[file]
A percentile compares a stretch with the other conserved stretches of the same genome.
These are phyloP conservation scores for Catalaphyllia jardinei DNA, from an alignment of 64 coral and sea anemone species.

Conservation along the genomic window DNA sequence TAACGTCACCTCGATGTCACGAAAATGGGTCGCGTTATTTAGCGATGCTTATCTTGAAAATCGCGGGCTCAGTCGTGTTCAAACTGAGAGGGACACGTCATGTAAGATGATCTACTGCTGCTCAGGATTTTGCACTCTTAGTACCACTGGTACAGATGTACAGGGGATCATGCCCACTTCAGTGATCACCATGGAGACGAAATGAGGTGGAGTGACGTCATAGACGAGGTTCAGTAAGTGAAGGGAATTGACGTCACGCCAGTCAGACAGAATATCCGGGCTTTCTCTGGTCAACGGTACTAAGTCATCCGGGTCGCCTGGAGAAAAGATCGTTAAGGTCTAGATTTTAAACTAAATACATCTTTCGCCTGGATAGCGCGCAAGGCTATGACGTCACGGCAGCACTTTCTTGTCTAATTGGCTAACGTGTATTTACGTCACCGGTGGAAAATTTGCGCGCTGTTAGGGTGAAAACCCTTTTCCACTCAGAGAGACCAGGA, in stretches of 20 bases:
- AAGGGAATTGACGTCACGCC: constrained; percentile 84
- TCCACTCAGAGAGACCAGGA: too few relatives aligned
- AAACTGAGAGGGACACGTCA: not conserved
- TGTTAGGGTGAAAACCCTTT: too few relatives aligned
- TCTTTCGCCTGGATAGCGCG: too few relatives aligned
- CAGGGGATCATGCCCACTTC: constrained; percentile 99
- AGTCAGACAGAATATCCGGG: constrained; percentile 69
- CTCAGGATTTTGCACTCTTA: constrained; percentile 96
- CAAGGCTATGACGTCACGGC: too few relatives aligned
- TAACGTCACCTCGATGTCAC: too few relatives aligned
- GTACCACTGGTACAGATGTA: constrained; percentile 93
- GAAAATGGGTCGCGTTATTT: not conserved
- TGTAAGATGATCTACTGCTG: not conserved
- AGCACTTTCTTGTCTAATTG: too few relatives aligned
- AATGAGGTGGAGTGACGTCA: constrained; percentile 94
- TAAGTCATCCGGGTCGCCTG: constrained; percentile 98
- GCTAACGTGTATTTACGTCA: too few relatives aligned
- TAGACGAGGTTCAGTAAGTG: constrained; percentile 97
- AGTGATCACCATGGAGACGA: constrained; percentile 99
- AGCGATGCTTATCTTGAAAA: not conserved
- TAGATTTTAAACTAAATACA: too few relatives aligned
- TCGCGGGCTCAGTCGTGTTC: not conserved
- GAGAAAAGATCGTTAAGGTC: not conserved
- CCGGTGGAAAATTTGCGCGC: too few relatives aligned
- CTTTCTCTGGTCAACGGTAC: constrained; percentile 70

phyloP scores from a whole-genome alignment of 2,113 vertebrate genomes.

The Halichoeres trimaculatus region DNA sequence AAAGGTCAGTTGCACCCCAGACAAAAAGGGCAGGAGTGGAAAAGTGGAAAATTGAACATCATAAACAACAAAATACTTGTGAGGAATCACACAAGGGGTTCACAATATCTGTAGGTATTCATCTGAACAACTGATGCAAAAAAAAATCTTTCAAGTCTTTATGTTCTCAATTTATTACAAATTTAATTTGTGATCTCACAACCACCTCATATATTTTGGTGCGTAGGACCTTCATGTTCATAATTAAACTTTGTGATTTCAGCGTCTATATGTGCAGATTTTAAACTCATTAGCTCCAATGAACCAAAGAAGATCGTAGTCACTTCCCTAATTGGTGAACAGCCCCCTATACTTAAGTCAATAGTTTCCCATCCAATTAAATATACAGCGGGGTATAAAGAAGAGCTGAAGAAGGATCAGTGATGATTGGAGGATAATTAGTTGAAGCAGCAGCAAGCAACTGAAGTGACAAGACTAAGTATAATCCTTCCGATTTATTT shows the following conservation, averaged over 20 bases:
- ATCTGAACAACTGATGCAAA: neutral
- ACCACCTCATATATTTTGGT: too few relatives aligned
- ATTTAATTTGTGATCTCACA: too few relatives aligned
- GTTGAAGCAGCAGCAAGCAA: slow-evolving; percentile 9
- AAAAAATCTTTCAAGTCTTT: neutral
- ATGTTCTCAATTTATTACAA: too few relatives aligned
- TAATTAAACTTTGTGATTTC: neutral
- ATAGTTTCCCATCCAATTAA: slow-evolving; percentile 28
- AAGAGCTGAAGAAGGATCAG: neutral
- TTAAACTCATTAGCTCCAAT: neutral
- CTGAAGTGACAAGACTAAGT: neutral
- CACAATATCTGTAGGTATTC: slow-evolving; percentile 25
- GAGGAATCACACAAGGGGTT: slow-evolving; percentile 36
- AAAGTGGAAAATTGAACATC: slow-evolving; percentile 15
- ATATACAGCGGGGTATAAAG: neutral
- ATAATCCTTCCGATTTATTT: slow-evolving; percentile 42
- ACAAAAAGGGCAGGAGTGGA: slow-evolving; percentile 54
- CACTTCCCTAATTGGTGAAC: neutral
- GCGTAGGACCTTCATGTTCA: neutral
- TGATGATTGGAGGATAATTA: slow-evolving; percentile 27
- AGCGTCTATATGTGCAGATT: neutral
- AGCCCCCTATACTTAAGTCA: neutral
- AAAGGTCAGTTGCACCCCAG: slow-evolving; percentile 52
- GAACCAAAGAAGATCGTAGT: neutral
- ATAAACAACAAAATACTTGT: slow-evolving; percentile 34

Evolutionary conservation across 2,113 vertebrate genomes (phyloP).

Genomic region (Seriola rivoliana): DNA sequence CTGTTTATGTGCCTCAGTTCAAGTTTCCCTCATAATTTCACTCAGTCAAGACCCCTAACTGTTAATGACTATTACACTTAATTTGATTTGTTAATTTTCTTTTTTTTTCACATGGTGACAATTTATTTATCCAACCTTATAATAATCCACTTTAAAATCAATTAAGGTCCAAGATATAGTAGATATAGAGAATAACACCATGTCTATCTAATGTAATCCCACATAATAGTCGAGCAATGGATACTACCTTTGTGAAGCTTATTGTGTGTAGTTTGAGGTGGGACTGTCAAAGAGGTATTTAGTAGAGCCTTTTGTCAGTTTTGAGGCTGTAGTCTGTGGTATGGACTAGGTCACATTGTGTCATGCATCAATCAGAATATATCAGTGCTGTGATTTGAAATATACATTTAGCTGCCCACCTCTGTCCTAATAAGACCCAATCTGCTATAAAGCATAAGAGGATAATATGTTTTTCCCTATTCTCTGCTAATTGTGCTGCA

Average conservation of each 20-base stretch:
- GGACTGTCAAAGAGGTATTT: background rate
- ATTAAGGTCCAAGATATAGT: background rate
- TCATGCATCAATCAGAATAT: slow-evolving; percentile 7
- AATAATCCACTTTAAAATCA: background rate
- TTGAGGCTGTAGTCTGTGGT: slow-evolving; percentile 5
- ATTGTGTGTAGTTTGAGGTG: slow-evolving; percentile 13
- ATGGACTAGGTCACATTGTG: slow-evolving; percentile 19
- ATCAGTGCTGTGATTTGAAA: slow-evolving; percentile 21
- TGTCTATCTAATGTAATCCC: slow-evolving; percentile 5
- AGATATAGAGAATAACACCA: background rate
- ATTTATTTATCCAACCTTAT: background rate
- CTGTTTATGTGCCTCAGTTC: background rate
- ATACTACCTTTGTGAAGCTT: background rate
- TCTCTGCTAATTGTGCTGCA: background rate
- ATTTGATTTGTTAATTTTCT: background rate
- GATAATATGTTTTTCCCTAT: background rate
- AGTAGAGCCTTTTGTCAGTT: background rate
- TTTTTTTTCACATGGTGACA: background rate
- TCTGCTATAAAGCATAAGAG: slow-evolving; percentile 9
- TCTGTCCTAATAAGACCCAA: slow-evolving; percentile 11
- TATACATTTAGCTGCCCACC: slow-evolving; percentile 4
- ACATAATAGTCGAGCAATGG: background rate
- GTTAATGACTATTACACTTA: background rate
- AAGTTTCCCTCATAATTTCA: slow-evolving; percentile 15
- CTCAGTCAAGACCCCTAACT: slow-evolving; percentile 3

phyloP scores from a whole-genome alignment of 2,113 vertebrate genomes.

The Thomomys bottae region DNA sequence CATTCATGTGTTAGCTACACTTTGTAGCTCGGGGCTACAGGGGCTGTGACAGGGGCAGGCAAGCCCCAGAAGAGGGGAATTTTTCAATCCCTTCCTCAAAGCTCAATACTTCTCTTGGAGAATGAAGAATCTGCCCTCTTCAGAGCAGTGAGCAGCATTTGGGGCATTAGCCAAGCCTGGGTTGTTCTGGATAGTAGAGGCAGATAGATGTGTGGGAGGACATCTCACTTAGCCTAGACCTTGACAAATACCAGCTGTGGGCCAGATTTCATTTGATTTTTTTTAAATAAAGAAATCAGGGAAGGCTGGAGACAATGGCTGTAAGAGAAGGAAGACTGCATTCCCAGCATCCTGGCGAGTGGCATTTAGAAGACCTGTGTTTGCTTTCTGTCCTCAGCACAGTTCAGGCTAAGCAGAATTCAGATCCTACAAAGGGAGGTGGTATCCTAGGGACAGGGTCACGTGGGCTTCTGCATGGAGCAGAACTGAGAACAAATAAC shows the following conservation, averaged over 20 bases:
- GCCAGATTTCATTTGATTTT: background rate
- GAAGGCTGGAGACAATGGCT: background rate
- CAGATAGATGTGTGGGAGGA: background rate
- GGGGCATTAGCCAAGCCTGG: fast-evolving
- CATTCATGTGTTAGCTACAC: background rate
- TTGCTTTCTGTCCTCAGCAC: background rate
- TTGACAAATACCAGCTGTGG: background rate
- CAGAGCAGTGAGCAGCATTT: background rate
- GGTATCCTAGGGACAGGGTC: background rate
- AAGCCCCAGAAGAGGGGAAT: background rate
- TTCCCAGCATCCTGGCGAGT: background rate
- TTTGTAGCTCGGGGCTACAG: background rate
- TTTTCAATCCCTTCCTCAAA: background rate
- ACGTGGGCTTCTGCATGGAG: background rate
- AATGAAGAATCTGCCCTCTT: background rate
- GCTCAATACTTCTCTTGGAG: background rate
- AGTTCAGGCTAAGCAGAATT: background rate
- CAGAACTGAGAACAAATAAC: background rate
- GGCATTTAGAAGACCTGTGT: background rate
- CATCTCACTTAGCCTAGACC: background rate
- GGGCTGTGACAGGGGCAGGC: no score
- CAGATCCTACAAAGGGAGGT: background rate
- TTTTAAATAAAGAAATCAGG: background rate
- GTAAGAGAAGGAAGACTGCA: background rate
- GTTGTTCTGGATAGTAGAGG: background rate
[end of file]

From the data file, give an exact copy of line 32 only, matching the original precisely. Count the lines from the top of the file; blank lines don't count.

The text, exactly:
- ACCACCTCATATATTTTGGT: too few relatives aligned